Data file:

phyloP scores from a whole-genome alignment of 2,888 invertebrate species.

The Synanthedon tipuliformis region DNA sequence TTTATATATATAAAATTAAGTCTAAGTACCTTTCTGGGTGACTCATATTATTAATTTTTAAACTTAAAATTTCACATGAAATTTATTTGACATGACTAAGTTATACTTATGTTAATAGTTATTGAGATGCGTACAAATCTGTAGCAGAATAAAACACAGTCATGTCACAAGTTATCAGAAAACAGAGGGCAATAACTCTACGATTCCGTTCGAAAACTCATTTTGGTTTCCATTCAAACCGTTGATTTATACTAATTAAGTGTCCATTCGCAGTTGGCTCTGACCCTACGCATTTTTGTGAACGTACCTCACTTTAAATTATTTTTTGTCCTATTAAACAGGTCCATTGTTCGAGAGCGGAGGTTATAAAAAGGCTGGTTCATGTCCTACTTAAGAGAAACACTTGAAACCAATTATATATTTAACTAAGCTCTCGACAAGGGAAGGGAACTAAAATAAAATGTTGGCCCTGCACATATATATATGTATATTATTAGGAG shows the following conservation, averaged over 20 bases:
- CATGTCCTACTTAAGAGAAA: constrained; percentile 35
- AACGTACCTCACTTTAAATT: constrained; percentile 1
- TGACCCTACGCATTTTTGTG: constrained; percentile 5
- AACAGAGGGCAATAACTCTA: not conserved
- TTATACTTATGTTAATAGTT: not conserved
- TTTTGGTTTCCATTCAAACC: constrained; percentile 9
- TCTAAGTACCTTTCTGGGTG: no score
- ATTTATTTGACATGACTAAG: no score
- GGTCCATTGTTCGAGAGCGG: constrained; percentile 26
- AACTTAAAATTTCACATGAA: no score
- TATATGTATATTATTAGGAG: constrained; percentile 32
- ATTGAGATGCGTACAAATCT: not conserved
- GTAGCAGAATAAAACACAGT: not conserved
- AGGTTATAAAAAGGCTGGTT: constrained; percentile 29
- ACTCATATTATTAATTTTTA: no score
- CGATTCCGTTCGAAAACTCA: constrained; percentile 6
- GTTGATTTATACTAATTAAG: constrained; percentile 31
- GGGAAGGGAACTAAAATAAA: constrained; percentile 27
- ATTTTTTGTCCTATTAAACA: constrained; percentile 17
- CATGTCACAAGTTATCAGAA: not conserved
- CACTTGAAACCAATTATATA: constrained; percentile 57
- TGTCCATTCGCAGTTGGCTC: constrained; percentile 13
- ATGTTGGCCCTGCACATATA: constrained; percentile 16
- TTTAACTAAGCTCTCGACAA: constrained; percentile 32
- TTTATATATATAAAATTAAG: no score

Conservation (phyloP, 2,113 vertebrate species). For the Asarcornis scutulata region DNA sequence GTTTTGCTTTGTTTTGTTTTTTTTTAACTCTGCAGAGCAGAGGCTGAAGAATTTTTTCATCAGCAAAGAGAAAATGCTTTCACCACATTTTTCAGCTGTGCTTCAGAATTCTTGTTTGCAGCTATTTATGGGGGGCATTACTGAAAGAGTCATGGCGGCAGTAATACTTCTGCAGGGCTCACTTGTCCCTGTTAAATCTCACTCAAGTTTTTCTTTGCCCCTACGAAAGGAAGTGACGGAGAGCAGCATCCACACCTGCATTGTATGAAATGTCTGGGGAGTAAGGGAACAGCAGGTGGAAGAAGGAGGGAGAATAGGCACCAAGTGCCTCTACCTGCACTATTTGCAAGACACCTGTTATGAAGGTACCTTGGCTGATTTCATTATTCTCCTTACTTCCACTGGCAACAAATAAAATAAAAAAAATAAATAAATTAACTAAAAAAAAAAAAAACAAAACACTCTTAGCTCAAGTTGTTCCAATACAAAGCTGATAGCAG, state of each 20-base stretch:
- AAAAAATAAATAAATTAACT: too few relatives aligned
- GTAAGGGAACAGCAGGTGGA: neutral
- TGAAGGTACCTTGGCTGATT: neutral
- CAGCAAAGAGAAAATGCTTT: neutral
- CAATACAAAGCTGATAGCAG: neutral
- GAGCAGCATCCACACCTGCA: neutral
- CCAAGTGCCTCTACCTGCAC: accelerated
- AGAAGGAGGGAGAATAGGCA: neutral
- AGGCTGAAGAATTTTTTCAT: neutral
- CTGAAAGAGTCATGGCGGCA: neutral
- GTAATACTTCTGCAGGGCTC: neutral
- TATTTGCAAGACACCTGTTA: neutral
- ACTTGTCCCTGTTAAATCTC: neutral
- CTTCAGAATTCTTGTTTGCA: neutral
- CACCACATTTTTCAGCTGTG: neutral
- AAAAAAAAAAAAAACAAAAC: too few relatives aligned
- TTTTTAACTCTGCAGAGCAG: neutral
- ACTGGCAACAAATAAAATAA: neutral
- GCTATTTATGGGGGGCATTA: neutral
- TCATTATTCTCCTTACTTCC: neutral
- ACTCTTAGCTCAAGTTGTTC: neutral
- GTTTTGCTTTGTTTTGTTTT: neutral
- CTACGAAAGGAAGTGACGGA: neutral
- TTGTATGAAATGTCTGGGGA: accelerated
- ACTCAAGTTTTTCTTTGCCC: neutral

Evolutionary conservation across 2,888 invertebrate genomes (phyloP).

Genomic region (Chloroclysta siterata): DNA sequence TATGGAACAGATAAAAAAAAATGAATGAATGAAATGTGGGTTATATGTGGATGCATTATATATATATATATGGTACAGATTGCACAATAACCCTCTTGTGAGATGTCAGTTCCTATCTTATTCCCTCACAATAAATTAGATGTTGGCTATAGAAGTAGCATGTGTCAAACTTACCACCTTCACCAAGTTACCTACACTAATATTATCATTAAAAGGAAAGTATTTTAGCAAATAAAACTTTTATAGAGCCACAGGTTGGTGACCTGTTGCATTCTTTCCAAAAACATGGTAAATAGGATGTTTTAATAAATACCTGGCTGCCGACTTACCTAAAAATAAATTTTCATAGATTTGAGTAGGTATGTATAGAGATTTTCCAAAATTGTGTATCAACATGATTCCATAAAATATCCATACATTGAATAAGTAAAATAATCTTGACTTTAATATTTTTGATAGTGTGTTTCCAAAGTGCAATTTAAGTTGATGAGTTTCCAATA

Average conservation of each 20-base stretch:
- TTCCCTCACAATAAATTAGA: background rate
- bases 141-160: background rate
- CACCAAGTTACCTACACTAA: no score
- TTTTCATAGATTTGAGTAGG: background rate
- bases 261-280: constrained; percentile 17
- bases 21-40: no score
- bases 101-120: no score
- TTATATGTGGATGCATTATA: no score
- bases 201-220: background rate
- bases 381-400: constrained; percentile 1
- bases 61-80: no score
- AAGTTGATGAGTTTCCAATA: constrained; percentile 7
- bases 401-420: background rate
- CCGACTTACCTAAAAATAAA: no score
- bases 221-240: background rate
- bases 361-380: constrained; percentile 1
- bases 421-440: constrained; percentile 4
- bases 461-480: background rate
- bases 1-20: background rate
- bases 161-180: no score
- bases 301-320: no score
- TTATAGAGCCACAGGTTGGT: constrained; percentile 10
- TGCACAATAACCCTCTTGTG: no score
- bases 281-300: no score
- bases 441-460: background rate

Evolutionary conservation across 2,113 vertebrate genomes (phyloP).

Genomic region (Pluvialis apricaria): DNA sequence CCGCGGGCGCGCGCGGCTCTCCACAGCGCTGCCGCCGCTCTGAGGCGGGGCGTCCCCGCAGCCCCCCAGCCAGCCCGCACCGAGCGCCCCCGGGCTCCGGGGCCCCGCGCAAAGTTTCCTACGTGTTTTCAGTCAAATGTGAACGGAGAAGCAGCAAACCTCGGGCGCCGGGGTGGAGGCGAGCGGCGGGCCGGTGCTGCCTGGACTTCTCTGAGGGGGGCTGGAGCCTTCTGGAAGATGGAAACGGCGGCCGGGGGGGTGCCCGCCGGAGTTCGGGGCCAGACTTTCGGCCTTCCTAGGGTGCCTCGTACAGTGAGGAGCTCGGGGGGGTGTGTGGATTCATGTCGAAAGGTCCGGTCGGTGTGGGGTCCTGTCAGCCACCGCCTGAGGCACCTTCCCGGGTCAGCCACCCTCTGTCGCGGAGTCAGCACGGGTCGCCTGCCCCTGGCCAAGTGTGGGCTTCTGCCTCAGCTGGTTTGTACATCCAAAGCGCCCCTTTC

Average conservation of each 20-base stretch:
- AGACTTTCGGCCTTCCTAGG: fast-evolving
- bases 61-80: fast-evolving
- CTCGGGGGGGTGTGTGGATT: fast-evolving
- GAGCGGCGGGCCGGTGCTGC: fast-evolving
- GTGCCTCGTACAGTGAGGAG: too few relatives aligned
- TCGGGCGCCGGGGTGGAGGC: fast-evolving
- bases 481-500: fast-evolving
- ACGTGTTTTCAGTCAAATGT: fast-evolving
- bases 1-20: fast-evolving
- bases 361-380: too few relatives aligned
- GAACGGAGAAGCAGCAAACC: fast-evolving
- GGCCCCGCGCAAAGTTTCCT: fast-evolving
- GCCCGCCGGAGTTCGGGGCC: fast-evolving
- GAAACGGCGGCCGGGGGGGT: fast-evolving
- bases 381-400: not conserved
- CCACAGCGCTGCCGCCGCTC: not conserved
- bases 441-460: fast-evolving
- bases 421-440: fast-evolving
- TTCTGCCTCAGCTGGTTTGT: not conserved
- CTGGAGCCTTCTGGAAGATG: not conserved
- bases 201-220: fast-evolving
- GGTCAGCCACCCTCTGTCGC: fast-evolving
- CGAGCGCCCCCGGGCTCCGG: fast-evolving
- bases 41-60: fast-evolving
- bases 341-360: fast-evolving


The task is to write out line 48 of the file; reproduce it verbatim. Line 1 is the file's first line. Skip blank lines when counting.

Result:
- TCATTATTCTCCTTACTTCC: neutral